O’Neill goes on to detail the logical conclusion – that if it is in fact religion itself which is doing the most harm here, then sexual abuse makes an excellent cover to rescue children from that pesky religious freedom employed by their abusive parents. He lists some interesting new atheist ideas, such as an ‘age of consent’ for joining a religion (14), or the belief that it is the state’s job to protect children from the beliefs of their parents.
Suffice to say, this is a far cry from the sort of open-minded secularism which defined early atheists and humanist thinkers. It is exactly the sort of statist paranoia which led to the gulags and worse.
I think that it’s also a symptom of our age of alarmism. Everything has become a panic or a sensation. Sensations themselves are sensationalized. It is not enough that children have been sexually abused, and in some instances this has been covered up. We need to turn the entire thing into a Dan Brown novel and pin it on the pope!
Alarmism, nanny statism, new atheism, and a culture of victimhood all collide and coalesce and soon enough the story itself is no longer about the children who were harmed. It’s about personal vendettas, personal ego, and an effort to rid the world of the ‘other’ – which in this case is the population of people in this world who believe strongly, who have faith in something not necessarily moored to secularism and reason.
All I can say is we need more Brendan O’Neills and fewer Richard Dawkins. I’ll take an open mind over a political agenda any day.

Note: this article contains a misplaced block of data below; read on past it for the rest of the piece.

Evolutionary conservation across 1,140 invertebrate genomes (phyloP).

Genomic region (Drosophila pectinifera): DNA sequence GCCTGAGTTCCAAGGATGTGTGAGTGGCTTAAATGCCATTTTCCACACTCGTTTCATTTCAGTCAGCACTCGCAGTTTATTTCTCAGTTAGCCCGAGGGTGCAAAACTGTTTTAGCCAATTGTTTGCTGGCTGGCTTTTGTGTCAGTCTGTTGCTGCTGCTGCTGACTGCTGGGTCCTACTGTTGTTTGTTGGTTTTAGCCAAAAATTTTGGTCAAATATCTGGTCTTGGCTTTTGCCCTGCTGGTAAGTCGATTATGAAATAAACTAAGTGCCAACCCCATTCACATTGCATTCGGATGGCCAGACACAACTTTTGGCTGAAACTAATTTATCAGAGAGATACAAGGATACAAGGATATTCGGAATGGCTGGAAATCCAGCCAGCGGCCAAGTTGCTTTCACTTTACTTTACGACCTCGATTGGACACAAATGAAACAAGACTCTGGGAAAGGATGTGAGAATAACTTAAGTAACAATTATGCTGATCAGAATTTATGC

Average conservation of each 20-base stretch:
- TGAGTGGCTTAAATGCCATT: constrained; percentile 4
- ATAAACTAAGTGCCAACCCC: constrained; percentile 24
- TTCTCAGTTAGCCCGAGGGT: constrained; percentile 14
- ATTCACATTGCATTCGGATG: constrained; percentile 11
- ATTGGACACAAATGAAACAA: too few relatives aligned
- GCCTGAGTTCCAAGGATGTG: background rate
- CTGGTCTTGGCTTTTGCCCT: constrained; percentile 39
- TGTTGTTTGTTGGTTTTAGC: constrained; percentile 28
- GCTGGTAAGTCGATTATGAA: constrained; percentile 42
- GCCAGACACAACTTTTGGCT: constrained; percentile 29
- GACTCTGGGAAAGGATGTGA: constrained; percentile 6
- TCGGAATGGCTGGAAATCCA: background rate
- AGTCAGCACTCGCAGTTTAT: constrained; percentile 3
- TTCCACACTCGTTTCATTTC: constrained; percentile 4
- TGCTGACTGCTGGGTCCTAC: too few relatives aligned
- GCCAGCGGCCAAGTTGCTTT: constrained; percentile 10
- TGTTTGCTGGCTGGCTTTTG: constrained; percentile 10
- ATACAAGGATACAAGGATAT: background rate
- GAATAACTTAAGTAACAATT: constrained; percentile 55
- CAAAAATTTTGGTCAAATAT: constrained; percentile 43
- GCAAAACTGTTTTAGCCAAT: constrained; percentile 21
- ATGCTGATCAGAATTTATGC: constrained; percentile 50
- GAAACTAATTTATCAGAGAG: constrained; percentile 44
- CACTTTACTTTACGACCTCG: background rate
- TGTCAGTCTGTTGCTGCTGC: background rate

O’Neill ends with a warning:
Whatever you think of the Catholic Church, you should be concerned about today’s abuse-obsession. Events of the (sometimes distant) past which nobody can change are being used to justify dangerous trends in the present. A new kind of society is being solidified on the back of exposing abusive priests, one in which scaremongering supersedes facts, where people redefine themselves as permanently damaged victims, where freedom of thought is problematised, and where parents are considered suspect for not adhering to the superior values of the atheistic elite. Seriously, radical humanists should fight back against this.
Let me be more explicit since the relatively tiny amount of feedback I’ve gotten seems to have missed the point entirely. The culture of victimhood here is being used. It is not wrong in any way to be a victim. It is wrong to use the language of victimhood to wildly distort the facts, ignore any responsible evaluation of the events at hand, and use the actual suffering of real people to deploy a political and cultural agenda against – in this instance – the church.
I’m not sure that this is actually such a hard thing to follow, but perhaps in my little summary I wasn’t terribly clear.
So to reiterate – the new atheists and certain entities in the media have used the sexual abuse case to pursue a political vendetta against the church, and could give a damn about the actual abuse cases, as Richard Dawkins – for one – makes extraordinarily plain.
There is nothing wrong with the fact that these people have come out and said they were abused. It is the use of these people by enemies of the church as nothing less than political weapons that is so disconcerting. I’m reminded of A Clockwork Orange.